There will be blood…and Barbies that rise from the dead.
Any sense one may have had of a lull in the action was obliterated by this week’s episode of Mad Men. But beyond the shock of office lawn- mower maimings the episode was a study in irony and disorder, some of it humorous (starting with the very tongue-in-cheek episode name) and some of it tragic.
If the first two seasons glamorized the glossy world inhabited by the characters, this season’s mission appears to be to show us the growing cracks in that facade. There is a sense of the futility of plans in a changing world in this episode, with Don’s evident discomfiture when he is not given the promotion that Cooper imagines may be in the works and Roger’s bewilderment at being completely left out of the future vision of a company he helped build. The once unassailable calm and confidence of these two characters is clearly slipping as they feel the earth shifting under their feet. Don’s new business association with Conrad Hilton may yet help him regain some of his verve, but even as Roger partook in a joke at the expense of MacKendrick (and his foot) there seemed mixed with laughter a sense of uncertain relief — the lingering fear of a bullet narrowly dodged.
But the real victim of irony in this episode is Joan, and this irony is reiterated time and again. We all knew her husband/rapist not getting the chief resident position was inevitable, but that didn’t make it any less heartbreaking to watch as she delivered statements seemingly designed to convince herself as much as to comfort him: “I married you for your heart not your hands… you’re still a doctor.” Joan barely holds herself together in scene after scene, until the mask finally drops during MacKendrick’s farewell toast to her. Children and caviar indeed. All of this culminates in the brilliance of her scene with Peggy – “I’m really happy that you got what you wanted. I remember you saying it could happen to me if I played my cards right on my first day.” As I watched Joan go from snapping at Lane’s “executive assistant” that he shouldn’t call her for any forgotten details pertaining to the inspection, somewhat wistfully noting that she is partially responsible for Peggy’s success and of course, in true Joan fashion, saving the day I got the impression that she is only just now beginning to realize what her job means to her, and the repercussions of the choice she has made. She is supposed to be leaving, but since her husband needs her to work for another year and I refuse to conceive of a world without Joan, I assume she will be worked back into staff of Sterling Cooper somehow.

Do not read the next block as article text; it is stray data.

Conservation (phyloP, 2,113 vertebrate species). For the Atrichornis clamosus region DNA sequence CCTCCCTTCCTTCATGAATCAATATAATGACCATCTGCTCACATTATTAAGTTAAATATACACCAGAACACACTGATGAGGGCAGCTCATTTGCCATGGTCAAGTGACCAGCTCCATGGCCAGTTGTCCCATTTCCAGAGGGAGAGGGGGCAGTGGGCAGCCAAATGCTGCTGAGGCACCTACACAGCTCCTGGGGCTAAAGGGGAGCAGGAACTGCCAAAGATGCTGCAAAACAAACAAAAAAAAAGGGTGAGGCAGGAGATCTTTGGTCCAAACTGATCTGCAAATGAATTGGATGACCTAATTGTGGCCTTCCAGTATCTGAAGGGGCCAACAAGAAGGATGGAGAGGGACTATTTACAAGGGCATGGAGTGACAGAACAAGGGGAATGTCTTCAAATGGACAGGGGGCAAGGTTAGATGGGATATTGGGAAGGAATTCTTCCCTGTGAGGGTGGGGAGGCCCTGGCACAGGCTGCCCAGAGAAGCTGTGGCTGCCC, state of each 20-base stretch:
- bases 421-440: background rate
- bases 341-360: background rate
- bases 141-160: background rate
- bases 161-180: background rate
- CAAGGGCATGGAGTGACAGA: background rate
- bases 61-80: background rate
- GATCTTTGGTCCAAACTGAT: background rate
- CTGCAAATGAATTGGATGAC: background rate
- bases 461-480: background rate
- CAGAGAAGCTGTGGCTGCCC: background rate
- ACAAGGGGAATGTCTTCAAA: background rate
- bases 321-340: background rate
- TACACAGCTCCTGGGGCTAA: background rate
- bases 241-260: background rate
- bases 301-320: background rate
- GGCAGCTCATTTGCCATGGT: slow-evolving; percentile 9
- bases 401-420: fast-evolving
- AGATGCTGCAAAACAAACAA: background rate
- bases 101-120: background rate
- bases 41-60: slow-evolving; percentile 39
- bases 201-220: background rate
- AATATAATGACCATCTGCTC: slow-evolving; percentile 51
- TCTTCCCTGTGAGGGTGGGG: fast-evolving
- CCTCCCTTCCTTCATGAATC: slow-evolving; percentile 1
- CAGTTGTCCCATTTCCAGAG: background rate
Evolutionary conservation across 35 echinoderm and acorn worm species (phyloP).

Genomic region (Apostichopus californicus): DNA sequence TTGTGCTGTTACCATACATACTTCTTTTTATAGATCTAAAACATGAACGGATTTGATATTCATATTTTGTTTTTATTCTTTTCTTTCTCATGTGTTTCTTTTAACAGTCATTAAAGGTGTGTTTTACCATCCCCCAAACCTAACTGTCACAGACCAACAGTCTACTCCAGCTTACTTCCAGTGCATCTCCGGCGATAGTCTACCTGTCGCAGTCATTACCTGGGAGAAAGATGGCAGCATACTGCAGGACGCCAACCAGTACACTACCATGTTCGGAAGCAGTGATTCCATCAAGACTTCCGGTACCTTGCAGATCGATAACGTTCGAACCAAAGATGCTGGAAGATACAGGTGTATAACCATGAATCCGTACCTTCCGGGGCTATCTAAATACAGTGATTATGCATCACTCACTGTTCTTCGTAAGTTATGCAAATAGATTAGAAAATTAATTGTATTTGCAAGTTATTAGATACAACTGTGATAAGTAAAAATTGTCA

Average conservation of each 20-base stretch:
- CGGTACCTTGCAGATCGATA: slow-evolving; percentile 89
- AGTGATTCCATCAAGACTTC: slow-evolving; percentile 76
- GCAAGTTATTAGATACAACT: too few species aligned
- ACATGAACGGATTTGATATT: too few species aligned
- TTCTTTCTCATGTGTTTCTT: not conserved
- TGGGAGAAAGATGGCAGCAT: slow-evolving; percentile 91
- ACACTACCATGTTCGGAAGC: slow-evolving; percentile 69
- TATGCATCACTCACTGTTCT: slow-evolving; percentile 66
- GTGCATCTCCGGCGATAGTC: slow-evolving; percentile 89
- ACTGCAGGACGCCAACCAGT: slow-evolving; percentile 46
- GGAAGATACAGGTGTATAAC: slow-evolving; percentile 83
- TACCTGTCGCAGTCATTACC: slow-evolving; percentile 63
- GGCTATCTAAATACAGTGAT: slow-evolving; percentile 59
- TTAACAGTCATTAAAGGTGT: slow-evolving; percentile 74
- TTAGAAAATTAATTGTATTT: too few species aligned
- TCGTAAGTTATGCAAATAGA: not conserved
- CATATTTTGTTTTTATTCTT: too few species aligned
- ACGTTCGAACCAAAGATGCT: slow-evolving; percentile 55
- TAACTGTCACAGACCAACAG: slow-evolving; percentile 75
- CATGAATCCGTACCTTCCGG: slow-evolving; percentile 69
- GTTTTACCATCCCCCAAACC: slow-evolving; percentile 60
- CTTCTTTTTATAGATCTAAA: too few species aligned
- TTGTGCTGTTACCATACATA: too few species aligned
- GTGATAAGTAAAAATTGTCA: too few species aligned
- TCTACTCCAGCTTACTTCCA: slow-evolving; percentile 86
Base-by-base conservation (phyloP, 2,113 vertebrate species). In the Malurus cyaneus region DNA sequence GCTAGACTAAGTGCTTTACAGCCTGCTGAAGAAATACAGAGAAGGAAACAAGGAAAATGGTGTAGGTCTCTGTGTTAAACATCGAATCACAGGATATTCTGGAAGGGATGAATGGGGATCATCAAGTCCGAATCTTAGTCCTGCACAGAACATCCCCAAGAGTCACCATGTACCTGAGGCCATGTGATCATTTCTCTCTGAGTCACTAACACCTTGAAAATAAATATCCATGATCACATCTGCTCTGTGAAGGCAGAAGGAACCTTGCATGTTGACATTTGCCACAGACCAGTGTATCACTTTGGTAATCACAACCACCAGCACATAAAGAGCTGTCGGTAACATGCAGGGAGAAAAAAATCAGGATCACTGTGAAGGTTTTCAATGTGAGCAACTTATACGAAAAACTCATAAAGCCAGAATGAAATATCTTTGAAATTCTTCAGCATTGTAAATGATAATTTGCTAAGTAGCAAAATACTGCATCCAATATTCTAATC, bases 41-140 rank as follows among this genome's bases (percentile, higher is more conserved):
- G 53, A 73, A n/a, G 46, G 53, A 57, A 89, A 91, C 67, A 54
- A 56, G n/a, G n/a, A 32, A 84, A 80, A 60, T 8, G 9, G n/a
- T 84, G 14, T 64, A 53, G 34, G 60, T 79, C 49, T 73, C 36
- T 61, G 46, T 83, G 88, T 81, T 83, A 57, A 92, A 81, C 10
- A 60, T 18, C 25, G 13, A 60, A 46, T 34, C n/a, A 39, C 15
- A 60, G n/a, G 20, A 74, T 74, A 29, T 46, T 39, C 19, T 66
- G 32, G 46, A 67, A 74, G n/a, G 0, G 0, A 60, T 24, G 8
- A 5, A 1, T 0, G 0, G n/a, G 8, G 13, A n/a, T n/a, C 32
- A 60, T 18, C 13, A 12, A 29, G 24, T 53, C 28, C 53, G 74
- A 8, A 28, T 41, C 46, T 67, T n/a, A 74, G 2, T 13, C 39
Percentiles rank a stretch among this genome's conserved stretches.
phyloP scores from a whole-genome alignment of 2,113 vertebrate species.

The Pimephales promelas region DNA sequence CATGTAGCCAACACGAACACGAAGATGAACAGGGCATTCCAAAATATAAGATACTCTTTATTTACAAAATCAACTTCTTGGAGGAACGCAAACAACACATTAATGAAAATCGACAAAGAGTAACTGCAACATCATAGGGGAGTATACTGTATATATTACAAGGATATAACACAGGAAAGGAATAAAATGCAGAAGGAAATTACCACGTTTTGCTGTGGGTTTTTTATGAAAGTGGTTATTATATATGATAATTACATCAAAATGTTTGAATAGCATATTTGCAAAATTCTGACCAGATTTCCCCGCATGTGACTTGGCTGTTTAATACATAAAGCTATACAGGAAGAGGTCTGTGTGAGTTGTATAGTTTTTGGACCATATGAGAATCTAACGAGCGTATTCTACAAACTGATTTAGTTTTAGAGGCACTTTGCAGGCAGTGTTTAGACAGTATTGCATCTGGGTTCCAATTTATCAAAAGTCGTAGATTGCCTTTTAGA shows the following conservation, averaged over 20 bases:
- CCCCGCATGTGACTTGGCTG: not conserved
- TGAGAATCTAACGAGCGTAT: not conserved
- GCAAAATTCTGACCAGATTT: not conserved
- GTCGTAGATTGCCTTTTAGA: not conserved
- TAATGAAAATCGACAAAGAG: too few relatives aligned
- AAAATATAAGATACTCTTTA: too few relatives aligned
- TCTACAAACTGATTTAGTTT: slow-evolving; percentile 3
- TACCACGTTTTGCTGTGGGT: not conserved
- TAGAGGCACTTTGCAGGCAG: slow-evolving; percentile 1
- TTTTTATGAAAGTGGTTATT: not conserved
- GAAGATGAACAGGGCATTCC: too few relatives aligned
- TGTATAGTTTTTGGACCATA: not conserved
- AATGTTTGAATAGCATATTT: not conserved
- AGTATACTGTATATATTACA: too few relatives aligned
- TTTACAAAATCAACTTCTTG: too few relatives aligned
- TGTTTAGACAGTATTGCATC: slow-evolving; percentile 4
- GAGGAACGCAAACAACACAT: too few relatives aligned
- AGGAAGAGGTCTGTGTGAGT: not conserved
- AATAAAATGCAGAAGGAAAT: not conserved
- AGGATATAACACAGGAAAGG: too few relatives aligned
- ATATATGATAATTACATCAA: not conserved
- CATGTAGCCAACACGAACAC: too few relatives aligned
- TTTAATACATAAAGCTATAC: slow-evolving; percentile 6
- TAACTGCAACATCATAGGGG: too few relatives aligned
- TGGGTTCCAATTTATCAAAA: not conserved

Away from the topsy-turviness of the office, the Draper household is also in disarray. Sally is still struggling with the death of her grandfather. I get a kick out of the tension between Betty and Sally, and nearly laughed aloud when Betty was trying to convince Sally that the present was from baby Gene not to mention the existence of fairies. She shot her mother a look that so clearly said “Do you think I’m an idiot?”. But aside from rooting for Sally and her increasing outspokenness I also felt a keen sense of frustration with Betty and her unwillingness to deal with anyone’s feelings but her own with regards to her father’s death. Here is her daughter, clearly distraught at what she perceives as a replacement of her grandfather, both in location in the house and by name, but Betty is too intent on her own memorializing of her father and the maintenance of her childishness that she cannot comfort her own child. It was good though to see the name of the baby act as a rallying point for Don and Sally and a segue into yet another intimate scene with the two of them. It will be interesting to watch what direction Sally’s relationship with her father takes as the one with her mother deteriorates.
Other things that caught my eye/ear:
– Harry Crane may be on the come up if the plans for an bigger role for the media department go through. Is this the start of him becoming a major player and developing some moxie?
– The look on Pete’s face when MacKendrick said “Pete Campbell…for the present” – priceless.
– Kinsey perched on his desk playing the guitar during the inspection. What was that about? Was he composing a protest song?
– Passing acknowledgement of Vietnam entering the public consciousness, and the naivete that will soon evaporate – the foreshadowing of chaos yet to come.
– Interesting notions about disability – he lost his foot so now he won’t be able to be an accounts man? This is of course to say nothing of the somber declaration that “he’ll never golf again”.
Alright, have at it. And watch out for John Deeres.